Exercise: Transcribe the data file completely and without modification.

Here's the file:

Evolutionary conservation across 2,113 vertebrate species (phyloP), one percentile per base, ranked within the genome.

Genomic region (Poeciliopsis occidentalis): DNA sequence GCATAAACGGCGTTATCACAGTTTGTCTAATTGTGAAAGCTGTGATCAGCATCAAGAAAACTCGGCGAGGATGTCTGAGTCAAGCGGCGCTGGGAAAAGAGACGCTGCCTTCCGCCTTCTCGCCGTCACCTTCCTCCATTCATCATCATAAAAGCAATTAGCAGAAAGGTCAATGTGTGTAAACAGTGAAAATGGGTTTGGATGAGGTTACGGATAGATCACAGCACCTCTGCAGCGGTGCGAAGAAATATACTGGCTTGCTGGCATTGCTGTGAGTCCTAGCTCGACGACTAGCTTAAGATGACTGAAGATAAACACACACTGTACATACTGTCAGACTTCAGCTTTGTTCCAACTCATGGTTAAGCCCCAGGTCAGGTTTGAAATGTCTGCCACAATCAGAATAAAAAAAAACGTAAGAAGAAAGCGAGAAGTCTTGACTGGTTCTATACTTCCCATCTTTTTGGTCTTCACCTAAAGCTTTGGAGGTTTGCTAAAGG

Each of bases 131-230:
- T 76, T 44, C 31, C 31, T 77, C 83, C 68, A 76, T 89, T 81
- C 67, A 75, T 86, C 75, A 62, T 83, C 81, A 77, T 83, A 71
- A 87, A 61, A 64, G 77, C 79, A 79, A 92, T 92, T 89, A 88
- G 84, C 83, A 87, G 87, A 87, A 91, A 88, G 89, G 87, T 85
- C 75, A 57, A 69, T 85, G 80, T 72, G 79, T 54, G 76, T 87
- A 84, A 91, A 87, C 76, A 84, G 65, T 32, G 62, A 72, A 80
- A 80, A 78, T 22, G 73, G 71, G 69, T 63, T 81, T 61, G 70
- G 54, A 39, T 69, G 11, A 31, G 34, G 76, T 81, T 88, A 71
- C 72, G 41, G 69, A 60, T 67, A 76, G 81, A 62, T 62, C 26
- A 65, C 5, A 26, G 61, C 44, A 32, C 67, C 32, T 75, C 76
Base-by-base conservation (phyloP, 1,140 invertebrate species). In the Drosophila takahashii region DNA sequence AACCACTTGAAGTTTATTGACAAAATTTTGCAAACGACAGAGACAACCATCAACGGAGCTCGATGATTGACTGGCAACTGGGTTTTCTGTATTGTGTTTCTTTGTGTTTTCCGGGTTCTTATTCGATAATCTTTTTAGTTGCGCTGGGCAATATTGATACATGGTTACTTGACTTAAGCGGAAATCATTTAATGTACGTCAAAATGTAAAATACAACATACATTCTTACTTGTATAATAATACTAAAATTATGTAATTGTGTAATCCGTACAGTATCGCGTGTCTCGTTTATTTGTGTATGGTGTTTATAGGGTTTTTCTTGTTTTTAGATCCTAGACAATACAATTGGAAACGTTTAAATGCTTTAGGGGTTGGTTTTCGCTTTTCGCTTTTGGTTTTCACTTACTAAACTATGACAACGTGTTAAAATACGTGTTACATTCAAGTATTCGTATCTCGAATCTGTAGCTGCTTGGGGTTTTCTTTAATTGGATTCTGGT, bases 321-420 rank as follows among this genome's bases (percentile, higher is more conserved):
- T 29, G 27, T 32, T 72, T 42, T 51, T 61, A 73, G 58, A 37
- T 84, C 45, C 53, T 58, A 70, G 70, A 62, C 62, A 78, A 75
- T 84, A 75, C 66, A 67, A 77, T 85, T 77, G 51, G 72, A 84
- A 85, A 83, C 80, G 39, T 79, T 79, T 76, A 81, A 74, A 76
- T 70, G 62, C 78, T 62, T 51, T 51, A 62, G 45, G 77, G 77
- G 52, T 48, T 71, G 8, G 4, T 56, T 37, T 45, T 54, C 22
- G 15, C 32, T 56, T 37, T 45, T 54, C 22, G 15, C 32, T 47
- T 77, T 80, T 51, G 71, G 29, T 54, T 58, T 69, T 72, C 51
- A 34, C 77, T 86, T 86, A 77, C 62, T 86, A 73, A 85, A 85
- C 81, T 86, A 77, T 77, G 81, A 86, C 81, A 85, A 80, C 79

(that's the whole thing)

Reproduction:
Evolutionary conservation across 2,113 vertebrate species (phyloP), one percentile per base, ranked within the genome.

Genomic region (Poeciliopsis occidentalis): DNA sequence GCATAAACGGCGTTATCACAGTTTGTCTAATTGTGAAAGCTGTGATCAGCATCAAGAAAACTCGGCGAGGATGTCTGAGTCAAGCGGCGCTGGGAAAAGAGACGCTGCCTTCCGCCTTCTCGCCGTCACCTTCCTCCATTCATCATCATAAAAGCAATTAGCAGAAAGGTCAATGTGTGTAAACAGTGAAAATGGGTTTGGATGAGGTTACGGATAGATCACAGCACCTCTGCAGCGGTGCGAAGAAATATACTGGCTTGCTGGCATTGCTGTGAGTCCTAGCTCGACGACTAGCTTAAGATGACTGAAGATAAACACACACTGTACATACTGTCAGACTTCAGCTTTGTTCCAACTCATGGTTAAGCCCCAGGTCAGGTTTGAAATGTCTGCCACAATCAGAATAAAAAAAAACGTAAGAAGAAAGCGAGAAGTCTTGACTGGTTCTATACTTCCCATCTTTTTGGTCTTCACCTAAAGCTTTGGAGGTTTGCTAAAGG

Each of bases 131-230:
- T 76, T 44, C 31, C 31, T 77, C 83, C 68, A 76, T 89, T 81
- C 67, A 75, T 86, C 75, A 62, T 83, C 81, A 77, T 83, A 71
- A 87, A 61, A 64, G 77, C 79, A 79, A 92, T 92, T 89, A 88
- G 84, C 83, A 87, G 87, A 87, A 91, A 88, G 89, G 87, T 85
- C 75, A 57, A 69, T 85, G 80, T 72, G 79, T 54, G 76, T 87
- A 84, A 91, A 87, C 76, A 84, G 65, T 32, G 62, A 72, A 80
- A 80, A 78, T 22, G 73, G 71, G 69, T 63, T 81, T 61, G 70
- G 54, A 39, T 69, G 11, A 31, G 34, G 76, T 81, T 88, A 71
- C 72, G 41, G 69, A 60, T 67, A 76, G 81, A 62, T 62, C 26
- A 65, C 5, A 26, G 61, C 44, A 32, C 67, C 32, T 75, C 76
Base-by-base conservation (phyloP, 1,140 invertebrate species). In the Drosophila takahashii region DNA sequence AACCACTTGAAGTTTATTGACAAAATTTTGCAAACGACAGAGACAACCATCAACGGAGCTCGATGATTGACTGGCAACTGGGTTTTCTGTATTGTGTTTCTTTGTGTTTTCCGGGTTCTTATTCGATAATCTTTTTAGTTGCGCTGGGCAATATTGATACATGGTTACTTGACTTAAGCGGAAATCATTTAATGTACGTCAAAATGTAAAATACAACATACATTCTTACTTGTATAATAATACTAAAATTATGTAATTGTGTAATCCGTACAGTATCGCGTGTCTCGTTTATTTGTGTATGGTGTTTATAGGGTTTTTCTTGTTTTTAGATCCTAGACAATACAATTGGAAACGTTTAAATGCTTTAGGGGTTGGTTTTCGCTTTTCGCTTTTGGTTTTCACTTACTAAACTATGACAACGTGTTAAAATACGTGTTACATTCAAGTATTCGTATCTCGAATCTGTAGCTGCTTGGGGTTTTCTTTAATTGGATTCTGGT, bases 321-420 rank as follows among this genome's bases (percentile, higher is more conserved):
- T 29, G 27, T 32, T 72, T 42, T 51, T 61, A 73, G 58, A 37
- T 84, C 45, C 53, T 58, A 70, G 70, A 62, C 62, A 78, A 75
- T 84, A 75, C 66, A 67, A 77, T 85, T 77, G 51, G 72, A 84
- A 85, A 83, C 80, G 39, T 79, T 79, T 76, A 81, A 74, A 76
- T 70, G 62, C 78, T 62, T 51, T 51, A 62, G 45, G 77, G 77
- G 52, T 48, T 71, G 8, G 4, T 56, T 37, T 45, T 54, C 22
- G 15, C 32, T 56, T 37, T 45, T 54, C 22, G 15, C 32, T 47
- T 77, T 80, T 51, G 71, G 29, T 54, T 58, T 69, T 72, C 51
- A 34, C 77, T 86, T 86, A 77, C 62, T 86, A 73, A 85, A 85
- C 81, T 86, A 77, T 77, G 81, A 86, C 81, A 85, A 80, C 79